Continent urinary diversion and the exstrophy-epispadias complex

Ilhami Surer, Fernando A. Ferrer, Linda A. Baker, John P. Gearhart

Research output: Contribution to journalArticlepeer-review

51 Scopus citations


Purpose: The use of continent urinary reservoirs has gained wide acceptance, particularly in urinary reconstruction in children with a small capacity or neuropathic bladder. When augmentation cystoplasty is combined with clean intermittent catheterization, patients are often able to achieve continence with low intravesical filling pressures and renal preservation. Often this approach requires fashioning a continent cutaneous stoma, which remains the most challenging aspect of continent urinary reservoirs. We analyzed our experience with continent diversion in patients with exstrophy-epispadias to determine complications and long-term results. Materials and Methods: We performed a retrospective database review of 704 cases of exstrophy-epispadias. Medical records were then used to identify those patients who had undergone creation of a continent urinary reservoir. Charts were reviewed to determine initial diagnosis, augmentation technique, continence mechanism, age, preoperative and postoperative bladder capacity, continence status and complications. Results: Of the 91 patients identified (68 male, 23 female) who had undergone continent urinary diversion classic bladder exstrophy was present in 80, cloacal exstrophy in 8, complete male epispadias in 2 and female epispadias in 1. The most common techniques for augmentation and continent diversion were ileocystoplasty (41 patients [45%]) and sigmoid cystoplasty (30 [33%]), respectively. Appendix was used in 67 patients (74%) and variants of the Mitrofanoff procedure using segments of tapered ileum or ureter were used to create a continent stoma in 10 (11%). Bladder neck transection was performed in 59 patients (65%). Mean age at augmentation and continent diversion was 8 years (range 2 to 25), with a mean preoperative bladder capacity of 77 cc (15 to 220). Mean followup was 6 years (range 6 months to 12 years). Of the 91 patients 85 (93%) were continent with clean intermittent catheterization per stoma. Of these 85 patients 13 required anticholinergics and α-agonists to achieve continence. Six patients (7%) were incontinent after the procedure. Analysis of bladder capacity measurements after augmentation and continent diversion revealed that mean postoperative volume and mean volume increase were 404 cc (range 250 to 640) and 524%, respectively. The most common complications were bladder stone formation (24 patients [26%]) and stomal stenosis (21 [23%]). Bladder stones recurred in 9 patients and stomal stenosis in 3. Other less common complications were vesicourethral fistula (3 patients) and a small bladder perforation (2). Conclusion: Augmentation and continent diversion procedures can increase the functional capacity of the small contracted noncompliant exstrophic bladder, and allow the vast majority of patients to achieve continence and preserve renal function. Bladder calculi and stomal stenosis pose the most significant long-term complications in these patients.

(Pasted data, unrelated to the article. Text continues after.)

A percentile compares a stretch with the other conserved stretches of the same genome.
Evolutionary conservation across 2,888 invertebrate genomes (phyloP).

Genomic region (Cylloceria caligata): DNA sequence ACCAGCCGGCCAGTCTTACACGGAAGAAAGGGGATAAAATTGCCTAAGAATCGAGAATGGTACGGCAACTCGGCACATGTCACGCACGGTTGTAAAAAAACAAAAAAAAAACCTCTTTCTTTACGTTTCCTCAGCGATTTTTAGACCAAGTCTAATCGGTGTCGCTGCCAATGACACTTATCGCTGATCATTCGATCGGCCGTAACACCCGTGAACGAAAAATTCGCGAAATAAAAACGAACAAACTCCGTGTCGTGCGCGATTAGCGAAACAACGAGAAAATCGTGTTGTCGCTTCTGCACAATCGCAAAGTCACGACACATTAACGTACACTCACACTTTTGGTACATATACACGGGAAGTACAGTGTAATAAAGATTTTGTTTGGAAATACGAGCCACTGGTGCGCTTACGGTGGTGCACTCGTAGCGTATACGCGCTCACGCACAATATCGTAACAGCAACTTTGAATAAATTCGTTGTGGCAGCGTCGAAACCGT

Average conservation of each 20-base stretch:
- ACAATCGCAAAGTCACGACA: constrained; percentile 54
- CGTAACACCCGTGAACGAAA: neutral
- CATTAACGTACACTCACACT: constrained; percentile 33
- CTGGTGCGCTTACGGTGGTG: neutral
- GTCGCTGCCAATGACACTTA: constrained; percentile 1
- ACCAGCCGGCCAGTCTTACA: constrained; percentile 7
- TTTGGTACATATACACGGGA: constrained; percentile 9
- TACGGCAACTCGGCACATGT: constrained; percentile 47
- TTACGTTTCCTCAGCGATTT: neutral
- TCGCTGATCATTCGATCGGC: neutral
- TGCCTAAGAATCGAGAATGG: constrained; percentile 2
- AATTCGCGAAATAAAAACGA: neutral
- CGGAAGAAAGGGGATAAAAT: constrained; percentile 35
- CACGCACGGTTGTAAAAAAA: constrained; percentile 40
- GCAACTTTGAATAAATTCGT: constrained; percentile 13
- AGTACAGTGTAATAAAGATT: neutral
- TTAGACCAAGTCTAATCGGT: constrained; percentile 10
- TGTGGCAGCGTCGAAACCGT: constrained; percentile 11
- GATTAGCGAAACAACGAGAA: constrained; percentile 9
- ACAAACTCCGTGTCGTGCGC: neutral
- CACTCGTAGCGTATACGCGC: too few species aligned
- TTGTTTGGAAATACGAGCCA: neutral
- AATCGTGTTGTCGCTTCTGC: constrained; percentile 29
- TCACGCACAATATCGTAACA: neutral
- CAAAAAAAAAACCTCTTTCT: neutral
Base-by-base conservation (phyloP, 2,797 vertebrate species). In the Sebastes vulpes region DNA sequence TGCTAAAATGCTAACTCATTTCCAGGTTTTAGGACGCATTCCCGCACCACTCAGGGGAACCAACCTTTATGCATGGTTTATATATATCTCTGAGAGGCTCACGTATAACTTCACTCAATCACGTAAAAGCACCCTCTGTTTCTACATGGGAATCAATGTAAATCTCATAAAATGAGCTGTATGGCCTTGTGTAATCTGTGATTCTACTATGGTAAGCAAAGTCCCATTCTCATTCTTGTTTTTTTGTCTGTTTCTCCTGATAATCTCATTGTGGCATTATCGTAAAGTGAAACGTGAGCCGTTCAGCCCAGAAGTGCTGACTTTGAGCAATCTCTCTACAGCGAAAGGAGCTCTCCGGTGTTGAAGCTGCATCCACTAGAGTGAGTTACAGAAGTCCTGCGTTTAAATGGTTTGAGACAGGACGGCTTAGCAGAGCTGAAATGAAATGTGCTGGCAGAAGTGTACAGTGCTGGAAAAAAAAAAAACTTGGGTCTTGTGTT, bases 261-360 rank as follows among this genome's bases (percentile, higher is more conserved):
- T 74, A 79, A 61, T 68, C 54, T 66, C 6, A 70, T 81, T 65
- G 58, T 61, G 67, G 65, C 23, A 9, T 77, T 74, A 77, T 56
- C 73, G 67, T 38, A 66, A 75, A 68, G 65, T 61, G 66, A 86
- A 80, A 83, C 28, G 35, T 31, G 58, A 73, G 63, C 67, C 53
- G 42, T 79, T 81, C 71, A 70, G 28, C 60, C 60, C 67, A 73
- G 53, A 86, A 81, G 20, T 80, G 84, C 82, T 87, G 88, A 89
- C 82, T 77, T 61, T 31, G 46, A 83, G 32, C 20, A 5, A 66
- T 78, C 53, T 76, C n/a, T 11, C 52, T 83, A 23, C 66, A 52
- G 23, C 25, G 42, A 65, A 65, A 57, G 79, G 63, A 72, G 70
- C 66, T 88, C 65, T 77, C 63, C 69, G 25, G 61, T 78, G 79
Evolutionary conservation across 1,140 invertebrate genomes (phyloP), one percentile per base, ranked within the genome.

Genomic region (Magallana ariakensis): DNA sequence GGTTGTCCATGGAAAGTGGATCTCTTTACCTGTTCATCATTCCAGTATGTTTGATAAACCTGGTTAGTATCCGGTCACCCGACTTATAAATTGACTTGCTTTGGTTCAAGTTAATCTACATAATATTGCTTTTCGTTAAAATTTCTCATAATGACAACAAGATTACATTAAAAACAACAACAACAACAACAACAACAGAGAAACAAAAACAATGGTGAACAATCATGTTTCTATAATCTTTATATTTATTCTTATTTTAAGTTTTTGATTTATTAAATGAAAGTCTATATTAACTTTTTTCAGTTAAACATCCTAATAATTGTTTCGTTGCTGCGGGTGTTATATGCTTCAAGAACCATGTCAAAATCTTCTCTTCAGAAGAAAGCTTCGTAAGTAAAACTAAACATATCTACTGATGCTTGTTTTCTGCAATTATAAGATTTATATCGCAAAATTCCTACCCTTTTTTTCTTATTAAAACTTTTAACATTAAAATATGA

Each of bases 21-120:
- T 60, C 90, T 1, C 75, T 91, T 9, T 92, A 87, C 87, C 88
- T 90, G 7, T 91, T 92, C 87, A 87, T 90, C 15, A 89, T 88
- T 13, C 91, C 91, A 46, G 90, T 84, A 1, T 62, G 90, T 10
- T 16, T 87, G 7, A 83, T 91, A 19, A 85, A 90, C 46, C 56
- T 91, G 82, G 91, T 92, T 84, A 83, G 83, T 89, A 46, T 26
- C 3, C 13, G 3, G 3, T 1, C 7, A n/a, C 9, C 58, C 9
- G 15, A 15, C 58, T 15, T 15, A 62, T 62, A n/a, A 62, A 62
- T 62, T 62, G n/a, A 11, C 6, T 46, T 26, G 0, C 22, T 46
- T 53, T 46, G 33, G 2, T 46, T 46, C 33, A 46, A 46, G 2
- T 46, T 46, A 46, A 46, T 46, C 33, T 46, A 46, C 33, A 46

Original languageEnglish (US)
Pages (from-to)1102-1105
Number of pages4
JournalJournal of Urology
Issue number3
StatePublished - Mar 1 2003


  • Bladder exstrophy
  • Urinary diversion
  • Urinary incontinence

ASJC Scopus subject areas

  • Urology


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